I love real love stories – stories about what love is really like. You will probably see me cry if you watch the movie The Young Victoria with me. This is not because she is a princess who has finally found her prince (cue sappy music here) – it’s because Victoria figures out where her real strength lies: in her ability to recognize and tap into the power of her marriage as both spouse & queen. In university you do not have to look far to see that the world likes to present marriage as a contract in which one person benefits more and the other less. Just today, in my second-year medieval literature class, we viewed paintings of the Biblical couple Mary and Joseph in which Joseph was generally portrayed as distant from the holy infant, following along in a grand scheme because he had no other choice, a joke in his community, his daily work useless in comparison to what his wife was doing. Of course, this portrayal does not really reflect the truth. I would like to propose that in marriage happy longevity can only be found when a couple makes use of the strength that exists in the marriage bond. As I am writing this, my husband is likely trying to be a carpenter on a jobsite while simultaneously a secretary and quote-builder in an office – all while trying to figure out how he is going to find the time to pick up the kids from school and supervise swimming lessons for 45 minutes before dropping them off at home this afternoon. Why is he doing all of this – it doesn’t sound fun at all.
The answer is we have created a life for ourselves in which not only do we make decisions together but for each other. This means that he generally doesn’t go out and buy a brand new truck without having a discussion with me first – but, more importantly, it means that I can trust him to make important decisions without my presence because I know that he does it on behalf of us. If he is ever placed in a position where he has to make a decision about a large purchase without the ability to discuss it with me first – I am confident that he would do so knowing how I would feel about it and valuing that information. I’m totally great with that – it’s wonderful – it means I can officially be in two places simultaneously, because God has literally made us one (Genesis 2:22-24). It makes it possible for me to trust him with my children while I am so far away. And not only that, but it allows me to leave him in Fort St John while I am in Vancouver - guilt free. Ack – isn’t that wrong? – shouldn’t I feel guilty about basically taking a 4 month vacation from my life while my husband slaves away as single parent at home and I relax in Vancouver, taking invigorating runs along the sea each morning and getting decadent amounts of sleep each night? Let me answer that with this – would it really be right for me to do this if I felt guilty about it? No. While I do miss my family, sometimes painfully, I rest assured in the fact that this is the correct decision because my husband has affirmed it for me by never once suggesting that it was a bad plan or even flinching slightly at the suggestion of it. In fact he has always expressed excitement at the thought of me doing this and encouraged me in it. Which leads me to the next reason why this crazy situation works:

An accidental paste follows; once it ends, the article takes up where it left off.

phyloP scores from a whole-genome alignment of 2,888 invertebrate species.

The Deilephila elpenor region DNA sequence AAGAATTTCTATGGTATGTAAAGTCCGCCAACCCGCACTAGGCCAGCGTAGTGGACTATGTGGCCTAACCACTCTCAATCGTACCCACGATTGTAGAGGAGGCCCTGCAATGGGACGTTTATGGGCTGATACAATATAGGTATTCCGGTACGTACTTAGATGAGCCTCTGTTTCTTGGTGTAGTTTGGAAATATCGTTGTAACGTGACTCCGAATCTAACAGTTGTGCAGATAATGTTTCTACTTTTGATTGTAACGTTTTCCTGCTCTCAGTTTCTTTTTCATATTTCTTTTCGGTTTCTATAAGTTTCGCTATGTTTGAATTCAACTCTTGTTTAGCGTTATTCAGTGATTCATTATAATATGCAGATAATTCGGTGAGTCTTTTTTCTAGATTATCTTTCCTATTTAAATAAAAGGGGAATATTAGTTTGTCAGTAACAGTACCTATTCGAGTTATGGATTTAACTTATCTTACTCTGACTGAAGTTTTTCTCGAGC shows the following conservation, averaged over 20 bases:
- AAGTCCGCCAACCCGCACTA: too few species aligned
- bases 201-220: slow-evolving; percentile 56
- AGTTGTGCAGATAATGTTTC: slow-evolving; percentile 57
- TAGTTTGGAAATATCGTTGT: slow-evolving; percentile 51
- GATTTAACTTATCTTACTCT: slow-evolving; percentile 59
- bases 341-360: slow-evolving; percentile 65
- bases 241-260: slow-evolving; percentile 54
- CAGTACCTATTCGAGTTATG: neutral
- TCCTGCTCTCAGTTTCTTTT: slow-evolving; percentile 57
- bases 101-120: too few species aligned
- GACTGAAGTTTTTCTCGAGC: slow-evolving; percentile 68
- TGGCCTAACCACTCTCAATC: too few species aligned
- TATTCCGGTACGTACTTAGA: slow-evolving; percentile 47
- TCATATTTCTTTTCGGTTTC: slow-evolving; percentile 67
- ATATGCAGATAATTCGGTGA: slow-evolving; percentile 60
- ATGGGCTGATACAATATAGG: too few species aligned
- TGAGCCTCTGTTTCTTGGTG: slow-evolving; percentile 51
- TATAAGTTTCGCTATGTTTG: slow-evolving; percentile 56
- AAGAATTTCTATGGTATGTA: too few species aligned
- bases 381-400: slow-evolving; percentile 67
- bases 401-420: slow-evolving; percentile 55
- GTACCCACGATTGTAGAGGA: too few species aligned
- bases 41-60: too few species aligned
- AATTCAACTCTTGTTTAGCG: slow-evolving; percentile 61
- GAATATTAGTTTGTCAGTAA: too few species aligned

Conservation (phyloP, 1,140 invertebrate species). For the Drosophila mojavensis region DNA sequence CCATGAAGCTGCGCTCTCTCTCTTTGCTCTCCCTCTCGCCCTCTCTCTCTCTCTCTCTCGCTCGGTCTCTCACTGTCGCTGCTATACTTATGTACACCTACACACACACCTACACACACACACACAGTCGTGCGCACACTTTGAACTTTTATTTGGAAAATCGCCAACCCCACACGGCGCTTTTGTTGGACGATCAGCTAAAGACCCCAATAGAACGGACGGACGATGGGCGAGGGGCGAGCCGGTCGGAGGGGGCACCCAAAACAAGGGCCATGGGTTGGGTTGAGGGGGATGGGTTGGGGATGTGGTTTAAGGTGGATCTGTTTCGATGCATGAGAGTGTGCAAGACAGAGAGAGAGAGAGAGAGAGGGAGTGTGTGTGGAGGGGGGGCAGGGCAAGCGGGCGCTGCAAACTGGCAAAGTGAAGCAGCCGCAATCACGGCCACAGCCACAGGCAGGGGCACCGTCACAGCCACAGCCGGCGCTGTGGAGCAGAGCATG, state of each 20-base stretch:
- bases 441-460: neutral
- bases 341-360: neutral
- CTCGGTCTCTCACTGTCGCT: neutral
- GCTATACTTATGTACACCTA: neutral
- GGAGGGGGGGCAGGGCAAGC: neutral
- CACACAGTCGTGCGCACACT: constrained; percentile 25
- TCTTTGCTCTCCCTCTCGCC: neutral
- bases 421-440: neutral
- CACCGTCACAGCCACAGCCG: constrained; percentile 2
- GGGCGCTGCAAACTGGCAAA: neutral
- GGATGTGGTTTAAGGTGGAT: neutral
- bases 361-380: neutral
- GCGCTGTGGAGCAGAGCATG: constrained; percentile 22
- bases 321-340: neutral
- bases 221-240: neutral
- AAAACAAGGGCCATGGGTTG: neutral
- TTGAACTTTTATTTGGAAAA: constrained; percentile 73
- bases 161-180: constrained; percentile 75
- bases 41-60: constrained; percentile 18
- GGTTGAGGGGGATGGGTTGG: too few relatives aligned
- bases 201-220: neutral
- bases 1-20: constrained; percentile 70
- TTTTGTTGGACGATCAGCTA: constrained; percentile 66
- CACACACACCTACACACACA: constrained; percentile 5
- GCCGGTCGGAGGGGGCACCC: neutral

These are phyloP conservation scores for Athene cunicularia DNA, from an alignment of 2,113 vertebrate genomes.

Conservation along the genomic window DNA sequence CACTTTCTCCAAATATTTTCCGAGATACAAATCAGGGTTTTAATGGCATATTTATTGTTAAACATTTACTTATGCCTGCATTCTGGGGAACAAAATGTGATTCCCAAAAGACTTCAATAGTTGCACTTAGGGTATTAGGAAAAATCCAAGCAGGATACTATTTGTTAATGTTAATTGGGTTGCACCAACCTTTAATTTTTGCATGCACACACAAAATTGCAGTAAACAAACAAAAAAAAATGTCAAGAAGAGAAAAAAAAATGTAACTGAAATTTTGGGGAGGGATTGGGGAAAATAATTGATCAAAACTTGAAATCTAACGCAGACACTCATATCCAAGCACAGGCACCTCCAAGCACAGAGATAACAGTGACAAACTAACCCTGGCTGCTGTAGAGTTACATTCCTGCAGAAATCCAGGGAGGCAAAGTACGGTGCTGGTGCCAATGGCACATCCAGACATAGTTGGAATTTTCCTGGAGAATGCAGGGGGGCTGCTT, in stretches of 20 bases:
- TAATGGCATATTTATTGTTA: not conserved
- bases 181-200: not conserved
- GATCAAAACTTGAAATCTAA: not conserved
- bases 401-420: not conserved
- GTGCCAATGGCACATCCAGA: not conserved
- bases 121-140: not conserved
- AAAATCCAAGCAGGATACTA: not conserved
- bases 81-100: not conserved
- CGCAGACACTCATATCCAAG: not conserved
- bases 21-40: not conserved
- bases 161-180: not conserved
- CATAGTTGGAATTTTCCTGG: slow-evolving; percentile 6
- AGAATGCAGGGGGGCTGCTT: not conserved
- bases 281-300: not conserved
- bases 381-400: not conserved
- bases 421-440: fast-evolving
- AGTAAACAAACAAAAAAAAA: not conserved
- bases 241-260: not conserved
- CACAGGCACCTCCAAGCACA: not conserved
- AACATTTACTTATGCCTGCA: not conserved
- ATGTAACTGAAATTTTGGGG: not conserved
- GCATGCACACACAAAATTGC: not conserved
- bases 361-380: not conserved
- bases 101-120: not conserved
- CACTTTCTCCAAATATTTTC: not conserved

I married a man of faith. When my non-christian friends ask me, pleadingly, what the secret to our happy counter-cultural marriage (I say that because I got married at 18 and defied worldly expectations by never regretting it) is, I have to answer: we base our marriage on the truths that God outlines plainly for us. You can’t love anyone continuously and long-term without using God’s love as model and guide. Period.
The final secret is this: he’s just really great. He is patient and kind with me, our children, our family and his employees. I have never heard him yell (in anger) – although he told me that he once lost his temper at someone in a parking lot and shouted at them as they ran off. As a result, when he does hand out discipline to our children, they react quickly and compliantly. The “righteous” behavior described in Proverbs exists in his life – and just as the verse describes, his children are clearly blessed by it (Proverbs 20:7). He looks after me and makes sure that, after 15 years together, I know that he not only still loves me, but that he likes me as well – that he is (pardon the cheesy term) in love with me still. He never argues or bickers unnecessarily, curses or lies (literally, I cannot think of one time that I know he lied to me – although his mom does tell of the time he lied to her at age 5 about brushing his teeth). He is also fun and fun-loving and has a great sense of humor. He is a phenomenal father and uncle who is well-loved by the children in our family and he looks after his mother while his father travels for business (which, unfortunately, is often). And, lets face it - he’s hot. And not only is he hot, but he takes care to make sure that he stays that way by getting up early to work out. On top of all of these wonderful qualities that he has – he devotes a lot of time and energy to ministry. He prioritizes his involvement in church ministry to the point where he sometimes has weeks where he is at the church daily – and he does it with balance. I can never say that I feel neglected as a result of these commitments.
Yes, he’s pretty great.
I love you honey and I thank God for you every day,